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Assessing Hidden Particles In The Air That We Breathe

Date:
September 27, 2006
Source:
University Of Hertfordshire
Summary:
Scientists at the University of Hertfordshire are assessing 'hidden' particles in the air that we breathe and are developing methods to measure them. According to Professor Ranjeet Sokhi, Head of the University's Atmospheric Science Research Group (ASRG), current assessment methods for predicting air particles have not fully taken into account certain categories of air particles which do not come from vehicle exhausts. These include those from worn tyres, brakes and road surfaces. As a result current predictions of air pollution can be inaccurate.

Scientists at the University of Hertfordshire are assessing 'hidden' particles in the air that we breathe and are developing methods to measure them.

According to Professor Ranjeet Sokhi, Head of the University's Atmospheric Science Research Group (ASRG), current assessment methods for predicting air particles have not fully taken into account certain categories of air particles which do not come from vehicle exhausts. These include those from worn tyres, brakes and road surfaces. As a result current predictions of air pollution can be inaccurate.

Professor Sokhi commented: "A large proportion of air particles come from sources such as exhausts and construction processes, but there are other sources connected with traffic that are missing which means that there is a gap between what we can currently predict and what is being measured."

As a result, Professor Sokhi has been awarded 55,000 by the BOC Foundation to assess other sources of air particles and to recommend how their measurement can be implemented into the assessment procedures.

The researchers will conduct their research in sites such as the Hatfield Tunnel to estimate the contribution made by these non-exhaust sources.

Professor Sokhi commented: "We need to know what is coming into the atmosphere. At the moment, we need a better understanding of what fraction of air particles are coming from vehicle exhausts and other sources. The finer particles get into people's lungs so finding out about them is vital."

Notes for editor Professor Ranjeet Sokhi is Head of the Atmospheric Science Research Group (ASRG) with the University's Science and Technology Research Institute. His research interests are: atmospheric dispersion, air quality measurement and modelling of air quality on local to mesoscales. For more information about his work, please visit http://strc.herts.ac.uk/asrg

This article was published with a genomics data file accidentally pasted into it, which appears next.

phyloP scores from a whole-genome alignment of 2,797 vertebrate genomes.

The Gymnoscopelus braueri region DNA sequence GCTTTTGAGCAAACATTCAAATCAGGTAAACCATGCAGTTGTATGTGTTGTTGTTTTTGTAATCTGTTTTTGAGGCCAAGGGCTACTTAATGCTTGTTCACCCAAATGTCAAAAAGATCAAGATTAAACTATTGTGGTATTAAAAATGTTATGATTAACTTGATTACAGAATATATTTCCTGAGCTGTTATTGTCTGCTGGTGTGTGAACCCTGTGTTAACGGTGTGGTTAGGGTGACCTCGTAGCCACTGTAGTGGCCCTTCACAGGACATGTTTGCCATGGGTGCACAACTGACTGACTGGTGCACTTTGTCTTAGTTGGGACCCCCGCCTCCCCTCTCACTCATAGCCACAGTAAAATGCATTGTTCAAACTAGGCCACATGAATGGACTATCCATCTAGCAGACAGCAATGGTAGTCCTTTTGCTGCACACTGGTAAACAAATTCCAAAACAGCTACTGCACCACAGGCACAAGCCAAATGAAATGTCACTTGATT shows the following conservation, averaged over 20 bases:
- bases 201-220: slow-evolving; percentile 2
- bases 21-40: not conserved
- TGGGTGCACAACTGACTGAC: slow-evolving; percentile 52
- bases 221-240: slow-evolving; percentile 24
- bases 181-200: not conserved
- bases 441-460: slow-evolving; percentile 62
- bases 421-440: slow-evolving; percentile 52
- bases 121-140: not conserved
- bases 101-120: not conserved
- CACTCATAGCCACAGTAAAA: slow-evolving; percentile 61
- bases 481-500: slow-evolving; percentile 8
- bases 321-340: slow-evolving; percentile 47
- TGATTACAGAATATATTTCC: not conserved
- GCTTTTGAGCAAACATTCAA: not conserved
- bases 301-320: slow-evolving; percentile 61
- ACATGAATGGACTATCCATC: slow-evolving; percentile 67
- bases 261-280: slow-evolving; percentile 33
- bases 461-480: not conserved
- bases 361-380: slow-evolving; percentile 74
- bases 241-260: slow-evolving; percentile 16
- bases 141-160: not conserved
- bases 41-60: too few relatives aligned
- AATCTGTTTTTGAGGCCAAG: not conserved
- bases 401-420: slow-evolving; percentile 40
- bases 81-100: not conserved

The BOC Group established the BOC Foundation in 1990. Since then it has funded over 100 environmental projects in the UK and invested with its partners over 10 million. The BOC Foundation has supported projects proposing practical solutions to environmental problems. BOC remains committed to these aims and intends to increase the proportion of its environmental spending that goes in direct support of selected projects. For further information, please visit: http://www.boc.com/foundation/


Story Source:

The above story is based on materials provided by University Of Hertfordshire. Note: Materials may be edited for content and length.


Cite This Page:

University Of Hertfordshire. "Assessing Hidden Particles In The Air That We Breathe." ScienceDaily. ScienceDaily, 27 September 2006. <www.sciencedaily.com/releases/2006/09/060925065034.htm>.
University Of Hertfordshire. (2006, September 27). Assessing Hidden Particles In The Air That We Breathe. ScienceDaily. Retrieved July 30, 2014 from www.sciencedaily.com/releases/2006/09/060925065034.htm
University Of Hertfordshire. "Assessing Hidden Particles In The Air That We Breathe." ScienceDaily. www.sciencedaily.com/releases/2006/09/060925065034.htm (accessed July 30, 2014).

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